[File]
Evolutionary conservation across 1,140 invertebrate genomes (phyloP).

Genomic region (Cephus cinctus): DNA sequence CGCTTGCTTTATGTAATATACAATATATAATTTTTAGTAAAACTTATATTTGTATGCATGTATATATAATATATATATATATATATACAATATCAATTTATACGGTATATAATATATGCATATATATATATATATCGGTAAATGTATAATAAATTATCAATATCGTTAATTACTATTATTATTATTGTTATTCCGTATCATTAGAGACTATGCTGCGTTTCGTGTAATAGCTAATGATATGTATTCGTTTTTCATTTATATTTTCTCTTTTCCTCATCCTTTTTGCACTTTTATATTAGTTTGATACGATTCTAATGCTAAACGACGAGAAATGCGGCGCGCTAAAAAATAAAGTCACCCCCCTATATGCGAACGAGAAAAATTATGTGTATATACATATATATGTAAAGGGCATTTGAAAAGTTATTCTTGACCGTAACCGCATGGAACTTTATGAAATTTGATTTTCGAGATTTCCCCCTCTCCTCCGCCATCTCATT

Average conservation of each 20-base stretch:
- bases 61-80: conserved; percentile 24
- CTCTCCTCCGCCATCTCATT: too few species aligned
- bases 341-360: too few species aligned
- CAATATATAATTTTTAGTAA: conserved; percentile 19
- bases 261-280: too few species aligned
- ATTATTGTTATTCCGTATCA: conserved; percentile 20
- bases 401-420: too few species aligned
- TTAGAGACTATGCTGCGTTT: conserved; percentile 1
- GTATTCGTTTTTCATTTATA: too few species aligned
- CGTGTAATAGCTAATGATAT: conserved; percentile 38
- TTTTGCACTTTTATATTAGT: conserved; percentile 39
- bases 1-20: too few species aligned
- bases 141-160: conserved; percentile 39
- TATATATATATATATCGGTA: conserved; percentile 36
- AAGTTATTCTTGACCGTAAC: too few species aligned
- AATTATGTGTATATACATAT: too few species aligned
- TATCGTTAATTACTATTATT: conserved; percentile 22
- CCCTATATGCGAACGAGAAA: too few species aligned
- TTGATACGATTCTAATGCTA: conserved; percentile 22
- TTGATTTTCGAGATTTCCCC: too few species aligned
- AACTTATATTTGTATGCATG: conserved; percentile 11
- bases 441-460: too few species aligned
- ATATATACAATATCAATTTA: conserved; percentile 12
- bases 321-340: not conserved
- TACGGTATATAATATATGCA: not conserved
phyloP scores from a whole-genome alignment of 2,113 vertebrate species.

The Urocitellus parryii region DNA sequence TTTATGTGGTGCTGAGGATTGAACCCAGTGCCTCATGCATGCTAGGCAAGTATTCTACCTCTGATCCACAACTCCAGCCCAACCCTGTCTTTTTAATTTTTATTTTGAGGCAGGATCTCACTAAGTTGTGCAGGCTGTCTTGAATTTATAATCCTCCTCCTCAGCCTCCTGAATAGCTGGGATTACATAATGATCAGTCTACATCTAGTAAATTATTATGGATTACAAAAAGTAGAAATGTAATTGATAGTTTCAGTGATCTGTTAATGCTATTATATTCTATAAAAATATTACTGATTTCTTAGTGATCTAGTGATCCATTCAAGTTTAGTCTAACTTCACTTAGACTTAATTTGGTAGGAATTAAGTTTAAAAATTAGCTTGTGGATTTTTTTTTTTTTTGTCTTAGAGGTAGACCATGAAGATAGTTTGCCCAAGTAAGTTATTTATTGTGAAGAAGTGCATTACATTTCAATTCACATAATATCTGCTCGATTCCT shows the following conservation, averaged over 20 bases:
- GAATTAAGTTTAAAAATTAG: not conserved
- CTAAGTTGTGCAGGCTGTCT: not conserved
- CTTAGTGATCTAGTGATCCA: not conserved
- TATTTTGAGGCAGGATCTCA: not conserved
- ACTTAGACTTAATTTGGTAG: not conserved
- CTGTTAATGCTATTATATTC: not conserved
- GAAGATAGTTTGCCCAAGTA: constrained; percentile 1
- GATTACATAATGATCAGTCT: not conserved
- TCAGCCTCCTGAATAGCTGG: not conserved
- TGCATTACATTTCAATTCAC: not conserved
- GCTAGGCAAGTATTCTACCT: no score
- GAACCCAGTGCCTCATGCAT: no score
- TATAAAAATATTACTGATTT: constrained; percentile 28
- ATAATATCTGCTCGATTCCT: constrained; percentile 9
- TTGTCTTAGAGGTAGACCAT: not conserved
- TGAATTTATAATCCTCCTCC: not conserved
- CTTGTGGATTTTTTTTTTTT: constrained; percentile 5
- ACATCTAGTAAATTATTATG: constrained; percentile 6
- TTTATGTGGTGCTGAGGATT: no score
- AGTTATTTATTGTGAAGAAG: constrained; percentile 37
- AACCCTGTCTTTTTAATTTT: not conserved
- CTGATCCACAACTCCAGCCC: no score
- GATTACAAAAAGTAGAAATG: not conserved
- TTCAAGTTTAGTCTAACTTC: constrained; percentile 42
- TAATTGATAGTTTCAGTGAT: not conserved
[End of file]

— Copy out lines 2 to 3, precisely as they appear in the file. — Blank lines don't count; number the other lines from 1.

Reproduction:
Genomic region (Cephus cinctus): DNA sequence CGCTTGCTTTATGTAATATACAATATATAATTTTTAGTAAAACTTATATTTGTATGCATGTATATATAATATATATATATATATATACAATATCAATTTATACGGTATATAATATATGCATATATATATATATATCGGTAAATGTATAATAAATTATCAATATCGTTAATTACTATTATTATTATTGTTATTCCGTATCATTAGAGACTATGCTGCGTTTCGTGTAATAGCTAATGATATGTATTCGTTTTTCATTTATATTTTCTCTTTTCCTCATCCTTTTTGCACTTTTATATTAGTTTGATACGATTCTAATGCTAAACGACGAGAAATGCGGCGCGCTAAAAAATAAAGTCACCCCCCTATATGCGAACGAGAAAAATTATGTGTATATACATATATATGTAAAGGGCATTTGAAAAGTTATTCTTGACCGTAACCGCATGGAACTTTATGAAATTTGATTTTCGAGATTTCCCCCTCTCCTCCGCCATCTCATT

Average conservation of each 20-base stretch: